Travel tips: Everything you need to know about data, global roaming and SIM cards

Data. Small, four-letter word but for most travellers when they head offshore it's a big deal. How else are you going to update your emails and social media feeds, stream music and video, stay in touch with free VOIP calls, find your way and all the other advantages that total connectivity conveys?

The basic choice is whether to access data services by replacing your SIM card or relying on free Wi-Fi, and both strategies have their appeal.

For anyone with a smartphone, replacement SIM cards that allow you to make phone calls from overseas are almost incidental. Data is what you need. Data is not just the icing on the cake, it's the whole cake. Not only does data give you a fully functioning suite of apps, it also lets you make all the calls you need using VOIP with an app such as Skype or WhatsApp.

Should you decide to stick with your everyday Aussie telco's SIM card, you're turning off data roaming on your smartphone, are you not? Fail to do this and as soon as you land in foreign climes your phone will begin chirping to Facebook, Twitter, Snapchat and all those other apps on your phone and the extent of your folly will be revealed with your next phone bill.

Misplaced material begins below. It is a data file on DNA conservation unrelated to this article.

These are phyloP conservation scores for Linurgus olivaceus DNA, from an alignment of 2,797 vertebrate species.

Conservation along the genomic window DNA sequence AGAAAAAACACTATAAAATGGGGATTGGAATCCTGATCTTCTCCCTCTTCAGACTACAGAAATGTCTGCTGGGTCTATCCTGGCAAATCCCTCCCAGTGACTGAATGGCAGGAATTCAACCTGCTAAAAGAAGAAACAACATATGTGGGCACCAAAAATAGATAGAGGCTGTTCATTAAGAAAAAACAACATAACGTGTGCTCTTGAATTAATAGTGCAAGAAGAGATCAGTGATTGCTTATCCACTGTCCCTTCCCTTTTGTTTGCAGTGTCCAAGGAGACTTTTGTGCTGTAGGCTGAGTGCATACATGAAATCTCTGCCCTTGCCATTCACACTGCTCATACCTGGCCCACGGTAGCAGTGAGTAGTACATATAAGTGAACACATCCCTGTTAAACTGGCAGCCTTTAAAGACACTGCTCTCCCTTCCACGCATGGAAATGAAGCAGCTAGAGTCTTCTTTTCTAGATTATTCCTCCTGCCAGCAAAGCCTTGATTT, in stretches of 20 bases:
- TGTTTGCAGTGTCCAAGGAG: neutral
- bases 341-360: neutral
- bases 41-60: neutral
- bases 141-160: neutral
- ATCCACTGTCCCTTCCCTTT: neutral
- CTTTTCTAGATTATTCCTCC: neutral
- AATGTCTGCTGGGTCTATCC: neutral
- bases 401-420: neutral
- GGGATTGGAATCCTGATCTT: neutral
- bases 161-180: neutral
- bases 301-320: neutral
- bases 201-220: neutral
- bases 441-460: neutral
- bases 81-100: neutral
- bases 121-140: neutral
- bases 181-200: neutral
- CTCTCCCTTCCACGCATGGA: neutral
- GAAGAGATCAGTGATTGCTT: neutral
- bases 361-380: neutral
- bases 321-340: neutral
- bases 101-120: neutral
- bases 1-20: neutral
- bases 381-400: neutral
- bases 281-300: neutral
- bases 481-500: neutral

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Buy a data plan

Most Australian telcos now have global data plans that cap the cost of roaming.  Activating one of these plans is as simple as logging onto your telco's website. You may even be prompted along this path when you activate your device upon landing in another country. If it's a short stay you might be tempted to take this easy road. However they're not particularly competitive, especially if you're away for more than just a few days.

Telstra's Travel Pass, available to its customers on a plan, costs from $15 for three days of data, capped at 225Mb. This price applies only to Telstra zone 1 country, and the only country  in that zone is New Zealand.  Much of the world – the USA, the UK, Germany, Canada, France, Italy – falls into Telstra's zone 3, which will cost you a pricey $45 for a three-day Travel Pass, $105 for a week with a cap of 525Mb rising to an eye watering $450 for 30 days of data, capped at 2.2Gb.

Optus customers on a monthly mobile broadband plan can pre-purchase an Optus Travel Data Pack for $10 per day for 70 Mb of data daily in Optus' zone 1 countries, which includes NZ, North America and practically every country in Europe and North America you're ever likely to visit. I tried this on a trip to Italy in October and it was rubbish. The Travel Data Pack I pre-purchased wasn't operating when I arrived and despite a call to Optus I was never able to establish a connection with a local data service, and this was in Rome.

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Buy a local data SIM card